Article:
To create optimized MixWILD executables, preprocessor directives are read at compiletime to indicate whether the OS is a 32bit or 64bit Windows machine. If neither is detected, macOS is assumed and 64bit Unix binaries are generated instead. This method allow for streamlined development using a single source code, with differences only in filesystemspecific lines where the commandline shell (i.e., command prompt vs. bash) is called. There are descriptive statistics and three sets of submodel results in the stage 1: the first submodel does not include scale parameters (i.e., standard multilevel model), the second submodel includes scale parameters but not random scale parameters, and the third submodel includes both the scale and the random scale parameters. The simulated subjectspecific random effects are saved to a data file with the suffix ebvar.dat. The stage 2 output includes descriptive statistics and final model summary from either the linear or logistic regression.
Model output
When models are executed successfully, the output of stage 1 and stage 2 analyses are displayed in their respective tabs in MixWILD (as shown in Fig. 10 top and bottom). Users can choose to save the output files outside of the working directory, as well as specify alternate file extensions. As a convenience, MixWILD also allows users to copy the output text directly from the output window to the system clipboard. A GitHubhosted website (http://github.com/reachlab/MixWildGUI) is available for users to sign up for prompt updates to the application.
Applied examples
To better understand the types of questions that can be addressed using the twostage mixed effects approach, two examples will be illustrated, covering both the MELS model and the MEMLS model. In the first example, the software first estimates a mixedeffects location scale model in stage 1, including a random subject intercept and a random subject scale effect. As stated prior, a random subject intercept effect reflects a subject’s mean (or location), whereas a random scale effect reflects a subject’s variability. For this example, the stage 2 component is a singlelevel linear regression model predicting a continuous subjectlevel outcome using the random subject effects from the stage 1 model as regressors, with the option of including random effects as main effects and interactions with other subjectlevel regressors. This second example first estimates a MEMLS model in stage 1, including a random subject intercept and slope, as well as a random subject scale effect. Hence, the random subject intercept and slope are considered location effects because they reflect a subject’s mean response, while the random subject scale effect reflects a subject’s variability. In this example, the stage 2 component is a singlelevel logistic regression model that predicts a binary or ordinal subjectlevel outcome using the random subject effects from the stage 1 model as main effects or interactions with other subjectlevel regressors. Neither of the examples presented here were formally preregistered. They are presented here for the purpose of demonstrating MixWILD software’s use for the analysis of EMA data for behavioral research. However, the data and code for the software can be made available to researchers on request.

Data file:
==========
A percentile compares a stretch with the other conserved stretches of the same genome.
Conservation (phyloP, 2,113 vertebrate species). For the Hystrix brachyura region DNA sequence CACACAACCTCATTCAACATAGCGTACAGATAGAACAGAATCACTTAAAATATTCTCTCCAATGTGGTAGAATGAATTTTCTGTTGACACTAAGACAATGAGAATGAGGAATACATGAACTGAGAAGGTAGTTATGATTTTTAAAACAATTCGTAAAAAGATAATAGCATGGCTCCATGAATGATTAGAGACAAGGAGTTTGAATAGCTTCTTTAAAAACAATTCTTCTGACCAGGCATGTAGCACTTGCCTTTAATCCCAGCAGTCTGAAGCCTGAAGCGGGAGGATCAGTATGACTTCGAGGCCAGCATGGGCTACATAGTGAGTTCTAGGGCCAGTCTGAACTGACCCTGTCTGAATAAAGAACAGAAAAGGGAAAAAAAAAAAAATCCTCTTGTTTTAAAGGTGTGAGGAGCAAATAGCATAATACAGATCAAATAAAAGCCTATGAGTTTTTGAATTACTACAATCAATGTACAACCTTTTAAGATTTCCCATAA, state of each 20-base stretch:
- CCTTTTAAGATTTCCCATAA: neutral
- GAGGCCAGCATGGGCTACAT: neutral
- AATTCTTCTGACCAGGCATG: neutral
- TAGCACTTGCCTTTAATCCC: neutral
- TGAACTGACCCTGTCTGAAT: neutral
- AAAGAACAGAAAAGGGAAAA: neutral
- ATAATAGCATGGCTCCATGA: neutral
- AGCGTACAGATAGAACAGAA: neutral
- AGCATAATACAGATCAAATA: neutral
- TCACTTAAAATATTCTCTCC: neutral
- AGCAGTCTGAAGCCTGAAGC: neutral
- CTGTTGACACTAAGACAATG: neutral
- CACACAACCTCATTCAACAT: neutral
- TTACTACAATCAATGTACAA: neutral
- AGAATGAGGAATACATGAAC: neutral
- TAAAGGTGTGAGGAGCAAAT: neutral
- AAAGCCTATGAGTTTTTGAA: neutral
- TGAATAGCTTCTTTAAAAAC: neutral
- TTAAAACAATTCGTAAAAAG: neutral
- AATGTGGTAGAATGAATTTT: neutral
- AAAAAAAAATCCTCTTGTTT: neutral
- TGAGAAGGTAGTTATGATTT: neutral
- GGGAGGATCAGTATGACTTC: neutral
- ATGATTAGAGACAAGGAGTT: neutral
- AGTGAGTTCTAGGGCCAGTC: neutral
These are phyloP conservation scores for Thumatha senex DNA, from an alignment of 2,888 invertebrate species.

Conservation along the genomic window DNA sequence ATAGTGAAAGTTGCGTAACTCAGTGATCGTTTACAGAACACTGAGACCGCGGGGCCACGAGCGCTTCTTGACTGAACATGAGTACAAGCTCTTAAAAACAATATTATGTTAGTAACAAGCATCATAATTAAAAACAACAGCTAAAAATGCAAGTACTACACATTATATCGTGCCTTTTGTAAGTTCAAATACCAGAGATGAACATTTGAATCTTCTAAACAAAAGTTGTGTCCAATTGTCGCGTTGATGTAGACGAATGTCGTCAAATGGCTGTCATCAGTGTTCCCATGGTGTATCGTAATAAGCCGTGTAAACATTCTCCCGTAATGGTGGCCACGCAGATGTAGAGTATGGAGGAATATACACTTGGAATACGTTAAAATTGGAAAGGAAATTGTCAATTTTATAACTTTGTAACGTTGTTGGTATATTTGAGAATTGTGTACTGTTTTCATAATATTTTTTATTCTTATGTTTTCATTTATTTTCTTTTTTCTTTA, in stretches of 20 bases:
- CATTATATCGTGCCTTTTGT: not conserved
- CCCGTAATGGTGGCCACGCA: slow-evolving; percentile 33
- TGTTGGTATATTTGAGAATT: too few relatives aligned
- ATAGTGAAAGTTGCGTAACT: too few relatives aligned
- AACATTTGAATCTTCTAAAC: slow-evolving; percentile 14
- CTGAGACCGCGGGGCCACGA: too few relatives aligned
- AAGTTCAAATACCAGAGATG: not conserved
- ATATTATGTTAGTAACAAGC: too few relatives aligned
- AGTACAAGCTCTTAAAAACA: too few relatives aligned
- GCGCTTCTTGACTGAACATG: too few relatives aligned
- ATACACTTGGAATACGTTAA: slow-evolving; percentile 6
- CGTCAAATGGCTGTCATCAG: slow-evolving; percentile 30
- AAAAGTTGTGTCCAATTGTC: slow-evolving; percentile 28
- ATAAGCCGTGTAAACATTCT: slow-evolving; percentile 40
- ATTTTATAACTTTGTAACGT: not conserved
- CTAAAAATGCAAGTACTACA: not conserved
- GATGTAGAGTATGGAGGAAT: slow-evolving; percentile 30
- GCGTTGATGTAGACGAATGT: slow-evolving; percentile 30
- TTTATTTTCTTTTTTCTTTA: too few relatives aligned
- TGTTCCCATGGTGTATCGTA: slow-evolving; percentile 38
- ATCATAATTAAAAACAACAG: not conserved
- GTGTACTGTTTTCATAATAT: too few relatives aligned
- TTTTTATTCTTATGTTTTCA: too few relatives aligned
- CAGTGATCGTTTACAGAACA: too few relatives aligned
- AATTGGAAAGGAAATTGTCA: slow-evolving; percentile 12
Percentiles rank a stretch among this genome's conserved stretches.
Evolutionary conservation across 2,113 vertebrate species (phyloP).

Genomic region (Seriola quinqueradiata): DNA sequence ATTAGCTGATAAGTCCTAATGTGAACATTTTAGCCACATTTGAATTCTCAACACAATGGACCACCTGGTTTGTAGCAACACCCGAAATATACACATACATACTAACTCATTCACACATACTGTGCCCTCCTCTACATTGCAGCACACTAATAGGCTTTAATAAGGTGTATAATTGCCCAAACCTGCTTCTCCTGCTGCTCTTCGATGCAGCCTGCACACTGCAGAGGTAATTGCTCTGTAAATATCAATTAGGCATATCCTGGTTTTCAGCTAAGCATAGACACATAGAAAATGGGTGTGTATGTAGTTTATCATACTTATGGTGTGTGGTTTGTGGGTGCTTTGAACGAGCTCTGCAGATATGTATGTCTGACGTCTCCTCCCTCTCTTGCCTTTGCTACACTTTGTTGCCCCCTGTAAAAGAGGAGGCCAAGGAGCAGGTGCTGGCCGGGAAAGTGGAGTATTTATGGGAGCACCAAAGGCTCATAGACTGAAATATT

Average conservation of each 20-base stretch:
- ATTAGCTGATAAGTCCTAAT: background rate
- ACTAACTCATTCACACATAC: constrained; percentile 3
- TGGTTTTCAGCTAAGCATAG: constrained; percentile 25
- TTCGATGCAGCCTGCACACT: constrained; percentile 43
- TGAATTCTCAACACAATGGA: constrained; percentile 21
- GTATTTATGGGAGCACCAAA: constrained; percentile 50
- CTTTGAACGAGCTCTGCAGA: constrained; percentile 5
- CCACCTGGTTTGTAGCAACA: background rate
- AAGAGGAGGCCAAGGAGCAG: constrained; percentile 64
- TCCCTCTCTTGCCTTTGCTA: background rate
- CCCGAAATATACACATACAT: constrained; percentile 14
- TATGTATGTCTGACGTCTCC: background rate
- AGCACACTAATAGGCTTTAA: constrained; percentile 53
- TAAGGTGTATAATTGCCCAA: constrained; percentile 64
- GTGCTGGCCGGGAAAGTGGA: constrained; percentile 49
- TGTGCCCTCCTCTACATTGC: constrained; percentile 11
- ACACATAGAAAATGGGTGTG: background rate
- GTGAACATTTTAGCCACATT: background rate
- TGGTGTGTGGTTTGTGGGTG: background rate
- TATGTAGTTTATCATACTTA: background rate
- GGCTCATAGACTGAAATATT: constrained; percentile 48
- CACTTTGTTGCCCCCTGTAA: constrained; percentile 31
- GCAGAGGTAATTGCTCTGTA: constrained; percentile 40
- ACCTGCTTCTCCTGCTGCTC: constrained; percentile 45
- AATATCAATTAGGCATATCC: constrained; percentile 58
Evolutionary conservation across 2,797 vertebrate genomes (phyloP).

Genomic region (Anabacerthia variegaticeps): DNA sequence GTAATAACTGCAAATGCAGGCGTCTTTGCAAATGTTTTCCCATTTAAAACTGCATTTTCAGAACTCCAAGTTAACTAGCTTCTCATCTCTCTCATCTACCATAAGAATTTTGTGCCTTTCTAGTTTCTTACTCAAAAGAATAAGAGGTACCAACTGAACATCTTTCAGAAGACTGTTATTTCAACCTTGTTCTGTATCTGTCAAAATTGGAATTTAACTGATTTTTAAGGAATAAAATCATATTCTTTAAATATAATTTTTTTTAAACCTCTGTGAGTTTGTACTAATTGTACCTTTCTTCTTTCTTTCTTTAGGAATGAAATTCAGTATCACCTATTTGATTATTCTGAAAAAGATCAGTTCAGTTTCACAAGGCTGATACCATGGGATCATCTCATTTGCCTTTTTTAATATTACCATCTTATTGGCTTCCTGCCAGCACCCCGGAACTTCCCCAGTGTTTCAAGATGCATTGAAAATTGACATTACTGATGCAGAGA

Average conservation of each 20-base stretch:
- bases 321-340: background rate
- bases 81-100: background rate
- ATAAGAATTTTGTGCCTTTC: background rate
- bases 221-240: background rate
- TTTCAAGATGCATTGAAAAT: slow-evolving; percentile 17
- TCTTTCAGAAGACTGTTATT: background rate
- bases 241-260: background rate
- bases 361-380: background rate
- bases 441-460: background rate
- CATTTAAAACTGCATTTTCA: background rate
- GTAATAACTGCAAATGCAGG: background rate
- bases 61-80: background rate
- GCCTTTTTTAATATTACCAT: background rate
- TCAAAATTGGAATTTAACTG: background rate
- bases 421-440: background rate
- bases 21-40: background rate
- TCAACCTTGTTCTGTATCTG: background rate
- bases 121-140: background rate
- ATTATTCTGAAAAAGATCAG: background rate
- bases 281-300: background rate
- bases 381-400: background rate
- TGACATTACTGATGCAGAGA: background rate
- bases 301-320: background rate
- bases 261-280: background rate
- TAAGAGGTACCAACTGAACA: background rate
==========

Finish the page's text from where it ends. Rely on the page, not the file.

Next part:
Does subjectlevel change in positive affect (PA) and variation in PA predict daily sedentary time?
The first applied example is in the context of a multimethod longitudinal study utilizing momentary selfreports of positive affect collected from smartphones and physical activity data collected from waistworn accelerometers (Maher et al., 2019). The primary aim of the study is to determine whether withinsubject mean (i.e., random intercept) and withinsubject variance (i.e., random scale) of momentary positive affect (a withinsubject, continuous, timevarying variable) predicts betweensubject average sedentary hours per day (a betweensubject, continuous, timeinvariant variable), after controlling for sex (a betweensubject, categorical, timeinvariant variable) and day of the week at stage 1 and age (a betweensubject, continuous, timeinvariant variable) at stage 2. Day of the week is coded as a continuous, withinsubject, timevarying variable coded such that Monday = 0 and Sunday = 6, hence a linear association can be interpreted as each day approaching the end of the week. Further, the study seeks to understand whether subjects’ age (a continuous, betweensubject, timeinvariant variable) moderates the effect of subjects’ mean (i.e., random intercept) and variance (i.e., random scale) in momentary positive affect in predicting subjectlevel average hours per day of sedentary behavior, after controlling for sex and day of week. The study will employ a MELS model using MixWILD, followed by a stage 2 linear regression using estimates of random components from stage 1.